4. amy schumer is terrible. she is a bad person (remember when she mocked steveo about his friends death days after it happened?) and worse she is not funny. either of these would be forgivable, but both of them, in combination with a hamster-cheeked face with eyes that are a millimeter apart, defy reason.

    1. Amen, I can’t stand that disgusting pig. She’s the new Soviet cunt, that’s why the left is constantly parading her in front of us.

  5. Disagree with your Ant-Stance. No slogging here. Great script with a good pace all the way through. Original story exposition was well received by my audience last night, don’t know about yours. Michael Douglas delivered many funny lines, unexpectedly. Comedy timing (editing?) was perfect. Audience laughed a lot. Rudd was truly funny; did not know about his script credit before seeing this film. I will see it again at least one more time. One of the best films I have ever seen, and that’s saying a lot. Thanks.

  6. “Rudd plays Scott Lang?the miniscule Ant-Man…”

    “minuscule”
    That is all.

  7. IIRC Evangeline Lilly is a dead ringer for The Wasp, a female flying Ant-Man type hero. I think she was married to Pym in the comics. She was one of the more significant female Avengers so I’m sure we’ll see her in-suit in a sequel.

    1. Wasp’s my favorite Marvel hero (if we don’t count Spider-Girl), so yes, she needs to suit up.

    2. SPOILER

      If you watch through the credits, Lilly will be Wasp v2, following in her mother’s footsteps.

  8. “One needn’t be a droning feminist to wonder what ever happened to DC’s long-bruited Wonder Woman movie, or the Black Widow spinoff Marvel really ought to make.”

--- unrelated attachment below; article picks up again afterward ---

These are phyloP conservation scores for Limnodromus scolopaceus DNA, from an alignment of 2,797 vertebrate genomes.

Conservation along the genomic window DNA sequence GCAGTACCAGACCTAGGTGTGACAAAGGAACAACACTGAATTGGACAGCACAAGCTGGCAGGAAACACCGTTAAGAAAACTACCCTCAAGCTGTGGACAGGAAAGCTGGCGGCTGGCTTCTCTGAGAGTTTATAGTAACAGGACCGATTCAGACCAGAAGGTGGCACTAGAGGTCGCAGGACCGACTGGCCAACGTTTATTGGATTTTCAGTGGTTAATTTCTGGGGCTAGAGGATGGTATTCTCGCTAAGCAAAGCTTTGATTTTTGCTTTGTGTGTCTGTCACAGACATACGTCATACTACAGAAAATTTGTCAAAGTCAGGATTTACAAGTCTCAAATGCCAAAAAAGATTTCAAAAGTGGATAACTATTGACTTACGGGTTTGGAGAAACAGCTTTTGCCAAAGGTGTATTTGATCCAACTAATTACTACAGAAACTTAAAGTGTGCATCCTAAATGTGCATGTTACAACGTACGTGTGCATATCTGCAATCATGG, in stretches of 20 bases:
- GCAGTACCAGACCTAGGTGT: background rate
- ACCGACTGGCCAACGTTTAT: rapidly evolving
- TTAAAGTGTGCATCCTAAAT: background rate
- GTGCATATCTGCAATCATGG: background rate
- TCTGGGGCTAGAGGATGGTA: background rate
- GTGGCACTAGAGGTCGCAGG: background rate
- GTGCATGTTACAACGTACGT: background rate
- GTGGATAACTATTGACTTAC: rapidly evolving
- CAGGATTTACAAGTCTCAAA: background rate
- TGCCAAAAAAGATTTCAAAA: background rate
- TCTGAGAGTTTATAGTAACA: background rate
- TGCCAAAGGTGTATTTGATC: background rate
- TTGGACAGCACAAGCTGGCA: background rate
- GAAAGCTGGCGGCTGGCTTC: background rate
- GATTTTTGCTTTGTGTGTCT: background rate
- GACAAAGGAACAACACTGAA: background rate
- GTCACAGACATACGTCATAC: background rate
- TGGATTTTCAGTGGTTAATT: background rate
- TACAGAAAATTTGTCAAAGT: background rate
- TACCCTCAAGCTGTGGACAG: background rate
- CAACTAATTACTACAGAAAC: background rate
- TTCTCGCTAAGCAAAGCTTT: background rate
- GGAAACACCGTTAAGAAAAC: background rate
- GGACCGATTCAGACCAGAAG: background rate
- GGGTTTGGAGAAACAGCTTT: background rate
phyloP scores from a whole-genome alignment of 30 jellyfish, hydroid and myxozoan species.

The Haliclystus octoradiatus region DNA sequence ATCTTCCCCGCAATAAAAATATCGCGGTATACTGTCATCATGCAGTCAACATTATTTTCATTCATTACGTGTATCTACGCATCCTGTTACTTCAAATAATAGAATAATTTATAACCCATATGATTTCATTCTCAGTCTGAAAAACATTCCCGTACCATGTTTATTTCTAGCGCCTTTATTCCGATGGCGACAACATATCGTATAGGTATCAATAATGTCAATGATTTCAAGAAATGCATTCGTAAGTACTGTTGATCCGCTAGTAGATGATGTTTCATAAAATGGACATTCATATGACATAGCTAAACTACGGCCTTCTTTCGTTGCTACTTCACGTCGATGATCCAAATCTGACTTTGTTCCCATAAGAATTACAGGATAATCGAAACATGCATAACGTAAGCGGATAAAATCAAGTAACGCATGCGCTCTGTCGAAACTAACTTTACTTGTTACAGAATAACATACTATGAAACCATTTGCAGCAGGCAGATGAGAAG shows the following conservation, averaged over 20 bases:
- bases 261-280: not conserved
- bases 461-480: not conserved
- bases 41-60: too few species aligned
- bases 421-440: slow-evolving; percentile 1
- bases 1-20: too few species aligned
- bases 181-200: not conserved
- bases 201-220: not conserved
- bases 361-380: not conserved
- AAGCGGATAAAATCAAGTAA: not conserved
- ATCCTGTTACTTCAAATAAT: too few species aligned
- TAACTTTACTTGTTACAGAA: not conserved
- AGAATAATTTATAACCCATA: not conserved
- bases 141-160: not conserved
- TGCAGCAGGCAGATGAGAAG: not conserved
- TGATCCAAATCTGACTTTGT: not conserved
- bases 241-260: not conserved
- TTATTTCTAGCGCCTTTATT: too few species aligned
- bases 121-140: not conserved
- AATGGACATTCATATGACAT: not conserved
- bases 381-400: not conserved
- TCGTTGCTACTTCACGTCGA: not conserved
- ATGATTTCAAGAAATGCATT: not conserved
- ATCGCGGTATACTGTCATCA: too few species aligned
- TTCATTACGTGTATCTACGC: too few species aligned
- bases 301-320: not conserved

The new Supergirl TV show on CBS should tide these feminists over.

    http://www.cbs.com/shows/supergirl/

    You’ll believe Glee and broadway singers can fly.

  9. I thought this was a great film, I did a quick first reactions video with the Geeks At The Movies team about it:

    https://www.youtube.com/watch?v=d3Tnli53Nvs

  10. Find this and hundreds of other interesting movies at the Reason Shop, powered by Amazon.

    1) All the Taboola and unwanted ad crap to get fractions of pennies but no link so that people can actually go to the Reason Shop?

    2) Trainwreck and Ant-Man are in the Reason Shop now? Really?

    1. Maybe it’s the tab at the top of the page?

      Shop to Support Reason

      The page you requested is temporarily unavailable. We apologize for the inconvenience.

      Nope. Not there.

  11. do you like romantic comedy ?then watch Trainwreck because it’s a titanic performance. at the same time ,Ant-Man will give you a big surprise.